New issue

Have a question about this project? Sign up for a free GitHub account to open an issue and contact its maintainers and the community.

By clicking “Sign up for GitHub”, you agree to our terms of service and privacy statement. We’ll occasionally send you account related emails.

Already on GitHub? Sign in to your account

CSS coding standards for font-weight #11715

Merged
merged 2 commits into from Nov 13, 2018

Conversation

Projects
None yet
6 participants
@Rahmon
Contributor

Rahmon commented Nov 10, 2018

Description

I've updated font-weight for numeric values (normal -> 400 and bold -> 600)

Closes: #11687

How has this been tested?

This has been tested with "npm test" and manually on Chrome and Firefox

Types of changes

Bug fix

Checklist:

  • My code is tested.
  • My code follows the WordPress code style.
  • My code follows the accessibility standards.
  • My code has proper inline documentation.

@ajitbohra ajitbohra requested a review from jasmussen Nov 11, 2018

@Soean

Soean approved these changes Nov 12, 2018

@jasmussen

According to https://css-tricks.com/almanac/properties/f/font-weight/, "bold" maps to 700, not 600. Also, let's make sure we test this visually before we merge — I'm, 73% sure that there are specific instances where 600 was used instead of bold, because the semi bold version was desired.

@jasmussen

This comment has been minimized.

Contributor

jasmussen commented Nov 12, 2018

Thanks so very much for this PR! Really appreciate it. I left a comment that we should make sure to visually test that this doesn't change anything, as we're past the UI freeze. Bold is supposedly not the same as 600, so let's just be absolutely sure.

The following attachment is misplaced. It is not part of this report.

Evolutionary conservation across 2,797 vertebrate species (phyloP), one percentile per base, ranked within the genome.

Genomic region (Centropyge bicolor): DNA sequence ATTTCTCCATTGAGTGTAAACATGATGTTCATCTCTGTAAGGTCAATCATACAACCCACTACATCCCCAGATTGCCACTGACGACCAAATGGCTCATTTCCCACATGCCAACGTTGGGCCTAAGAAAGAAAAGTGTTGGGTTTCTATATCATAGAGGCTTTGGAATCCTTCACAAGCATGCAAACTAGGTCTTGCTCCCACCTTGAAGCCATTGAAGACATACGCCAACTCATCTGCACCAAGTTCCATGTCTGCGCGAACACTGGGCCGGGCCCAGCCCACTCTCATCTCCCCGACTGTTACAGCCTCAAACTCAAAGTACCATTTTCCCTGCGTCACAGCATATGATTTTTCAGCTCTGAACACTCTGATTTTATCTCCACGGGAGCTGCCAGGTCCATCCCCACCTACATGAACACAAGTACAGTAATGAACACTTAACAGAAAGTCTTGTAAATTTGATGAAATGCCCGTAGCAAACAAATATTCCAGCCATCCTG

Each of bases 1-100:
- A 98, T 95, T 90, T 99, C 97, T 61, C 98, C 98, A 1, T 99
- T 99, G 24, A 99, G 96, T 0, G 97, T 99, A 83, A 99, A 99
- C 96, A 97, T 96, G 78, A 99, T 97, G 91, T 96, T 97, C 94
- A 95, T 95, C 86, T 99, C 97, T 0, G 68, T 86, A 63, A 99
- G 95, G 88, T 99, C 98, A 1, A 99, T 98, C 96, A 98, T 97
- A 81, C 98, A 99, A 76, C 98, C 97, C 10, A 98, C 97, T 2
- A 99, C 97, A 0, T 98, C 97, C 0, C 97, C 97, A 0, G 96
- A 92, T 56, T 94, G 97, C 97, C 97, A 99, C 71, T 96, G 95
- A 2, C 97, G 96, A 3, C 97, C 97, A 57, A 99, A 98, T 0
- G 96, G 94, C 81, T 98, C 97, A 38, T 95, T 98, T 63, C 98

If you are busy and need help wrapping up those changes, let me know and I can volunteer to fix this up.

@Rahmon

This comment has been minimized.

Contributor

Rahmon commented Nov 12, 2018

@jasmussen

I've used 600 because in the issue (#11687) @afercia said 600 to bold. So do I need update to 700?

@jasmussen

This comment has been minimized.

Contributor

jasmussen commented Nov 12, 2018

Good question. His reasoning is that core uses 600 for bold, which certainly makes sense from a consistency point of view. Let me take this for a quick visual testing spin and revisit.

@Soean

This comment has been minimized.

Member

Soean commented Nov 12, 2018

Maybe its a typo, the link to the Coding standards says bold -> 700: https://make.wordpress.org/core/handbook/best-practices/coding-standards/css/#values

@ntwb

This comment has been minimized.

Member

ntwb commented Nov 12, 2018

Maybe its a typo, the link to the Coding standards says bold -> 700: make.wordpress.org/core/handbook/best-practices/coding-standards/css/#values

Not a typo, as mentioned above:

According to css-tricks.com/almanac/properties/f/font-weight, "bold" maps to 700, not 600.

@Rahmon

This comment has been minimized.

Contributor

Rahmon commented Nov 12, 2018

Maybe its a typo, the link to the Coding standards says bold -> 700: https://make.wordpress.org/core/handbook/best-practices/coding-standards/css/#values

I saw this link and I'd confused... 😕

@afercia

This comment has been minimized.

Contributor

afercia commented Nov 12, 2018

Background: core used "Open Sans" where 600 mapped to the Open Sans "semi bold" weight. Most of the CSS in core still uses "600". Actually, it depends on the font. If the font doesn't provide a "600" font weight, browsers will fall back to bold anyways.

See also #5848